Santee Cooper seeks new partner for nuclear output
April 13 (Reuters) - South Carolina's state-owned electric utility, Santee Cooper, said on Friday it signed a letter of intent with a Mississippi public power agency for electricity from new nuclear reactors under construction in South Carolina.
The South Mississippi Electric Power Association (SME), a wholesale supplier to 11 co-ops with 410,000 customers in Mississippi, may also be interested in a minority interest in Santee Cooper's 45 percent stake in two reactors under construction at the Summer nuclear station in South Carolina.
The letter of intent calls for negotiations regarding SME's purchase of 2 to 7 percent of the capacity and energy output from the new Summer units, or roughly 4 to 14 percent of Santee Cooper's share of the output.
The letter also includes an option for South Mississippi Electric to acquire a portion of Santee Cooper's ownership interest. No financial terms were disclosed.
Last month, U.S. nuclear regulators approved a license for Scana Corp and Santee Cooper to begin full-scale construction of two new 1,100-megawatt reactors at the Summer station. Scana holds a 55 percent stake in the new reactors.
Under a revised timeline, Scana said the units are now expected to begin operating in 2017 and 2018.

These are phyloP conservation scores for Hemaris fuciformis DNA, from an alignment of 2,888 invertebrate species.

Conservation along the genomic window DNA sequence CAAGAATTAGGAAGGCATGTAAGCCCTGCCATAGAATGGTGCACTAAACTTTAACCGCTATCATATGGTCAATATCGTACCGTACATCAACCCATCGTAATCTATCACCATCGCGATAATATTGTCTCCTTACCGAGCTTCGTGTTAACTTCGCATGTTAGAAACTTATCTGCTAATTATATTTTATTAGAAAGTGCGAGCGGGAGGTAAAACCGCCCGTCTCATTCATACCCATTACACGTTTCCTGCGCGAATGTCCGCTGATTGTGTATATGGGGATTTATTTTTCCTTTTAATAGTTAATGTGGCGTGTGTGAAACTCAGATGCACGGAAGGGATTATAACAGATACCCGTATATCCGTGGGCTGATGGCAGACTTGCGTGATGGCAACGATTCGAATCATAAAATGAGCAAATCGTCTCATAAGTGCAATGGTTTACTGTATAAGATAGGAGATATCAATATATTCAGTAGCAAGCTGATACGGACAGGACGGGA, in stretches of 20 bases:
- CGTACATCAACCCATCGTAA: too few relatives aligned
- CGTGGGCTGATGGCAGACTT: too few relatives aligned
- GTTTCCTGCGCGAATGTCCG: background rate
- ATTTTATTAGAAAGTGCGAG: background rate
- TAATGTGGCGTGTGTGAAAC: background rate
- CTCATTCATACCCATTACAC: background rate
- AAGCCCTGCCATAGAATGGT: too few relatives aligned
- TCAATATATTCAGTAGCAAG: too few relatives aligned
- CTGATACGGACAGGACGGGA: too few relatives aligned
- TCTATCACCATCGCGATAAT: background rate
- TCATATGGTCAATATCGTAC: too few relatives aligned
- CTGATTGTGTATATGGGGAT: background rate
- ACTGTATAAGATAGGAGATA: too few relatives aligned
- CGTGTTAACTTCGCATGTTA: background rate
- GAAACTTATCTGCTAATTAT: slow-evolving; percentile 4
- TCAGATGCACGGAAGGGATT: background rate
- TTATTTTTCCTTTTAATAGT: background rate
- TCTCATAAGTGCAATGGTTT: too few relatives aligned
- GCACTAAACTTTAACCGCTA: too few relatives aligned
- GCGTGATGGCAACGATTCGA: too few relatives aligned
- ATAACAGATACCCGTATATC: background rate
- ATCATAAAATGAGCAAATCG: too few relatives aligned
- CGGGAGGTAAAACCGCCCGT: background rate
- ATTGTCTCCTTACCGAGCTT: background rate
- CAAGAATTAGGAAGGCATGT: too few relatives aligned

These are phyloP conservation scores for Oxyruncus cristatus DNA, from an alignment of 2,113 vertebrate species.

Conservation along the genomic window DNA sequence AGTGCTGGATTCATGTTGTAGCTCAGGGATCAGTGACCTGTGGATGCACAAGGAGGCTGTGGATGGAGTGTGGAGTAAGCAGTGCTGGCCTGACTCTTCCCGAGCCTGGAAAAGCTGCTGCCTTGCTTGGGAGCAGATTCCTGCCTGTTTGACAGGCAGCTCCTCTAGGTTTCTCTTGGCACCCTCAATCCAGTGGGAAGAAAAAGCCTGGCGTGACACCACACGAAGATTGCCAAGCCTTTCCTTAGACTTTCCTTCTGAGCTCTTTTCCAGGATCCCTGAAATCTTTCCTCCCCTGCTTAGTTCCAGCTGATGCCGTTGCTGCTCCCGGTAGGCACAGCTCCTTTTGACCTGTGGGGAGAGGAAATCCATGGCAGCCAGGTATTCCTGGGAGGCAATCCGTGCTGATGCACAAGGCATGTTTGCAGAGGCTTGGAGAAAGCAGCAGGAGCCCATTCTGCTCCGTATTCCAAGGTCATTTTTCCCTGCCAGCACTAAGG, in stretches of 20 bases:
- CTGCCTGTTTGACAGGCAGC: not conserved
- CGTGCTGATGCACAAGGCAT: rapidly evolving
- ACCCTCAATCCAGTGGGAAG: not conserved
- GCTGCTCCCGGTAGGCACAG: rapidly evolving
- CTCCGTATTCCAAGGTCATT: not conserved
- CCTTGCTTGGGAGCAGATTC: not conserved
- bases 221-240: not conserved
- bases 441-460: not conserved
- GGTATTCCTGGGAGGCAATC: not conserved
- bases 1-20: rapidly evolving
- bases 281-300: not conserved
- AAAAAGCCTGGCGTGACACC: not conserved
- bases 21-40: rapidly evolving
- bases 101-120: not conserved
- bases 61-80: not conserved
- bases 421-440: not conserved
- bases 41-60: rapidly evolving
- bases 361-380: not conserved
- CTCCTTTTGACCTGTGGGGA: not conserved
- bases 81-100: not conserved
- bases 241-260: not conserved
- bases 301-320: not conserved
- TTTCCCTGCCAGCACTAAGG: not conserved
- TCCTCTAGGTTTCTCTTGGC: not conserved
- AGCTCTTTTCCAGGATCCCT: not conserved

Santee Cooper has been working to attract partners as a way to reduce its stake to about 20 percent due to slower electric growth projections in its territory.
Previously announced negotiations with the Florida Municipal Power Agency and the Orlando Utilities Commission to acquire small percentages of Santee Cooper's interest have ended without any agreements, a Santee Cooper spokeswoman said Friday.
However, talks with Duke Energy Corp for a 5-to-10 percent share of the nuclear power from the Summer units are ongoing, she said.
A spokeswoman for Southern Mississippi Electric said the negotiation with Santee Cooper for additional power is unrelated to the group's talks with Southern Co's Mississippi utility to acquire a 17.5 percent stake in the controversial Kemper County Integrated Gas Combined Cycle project in Mississippi.
The 582-MW Kemper plant is scheduled to come online in 2014, but its certificate is being challenged in state court.
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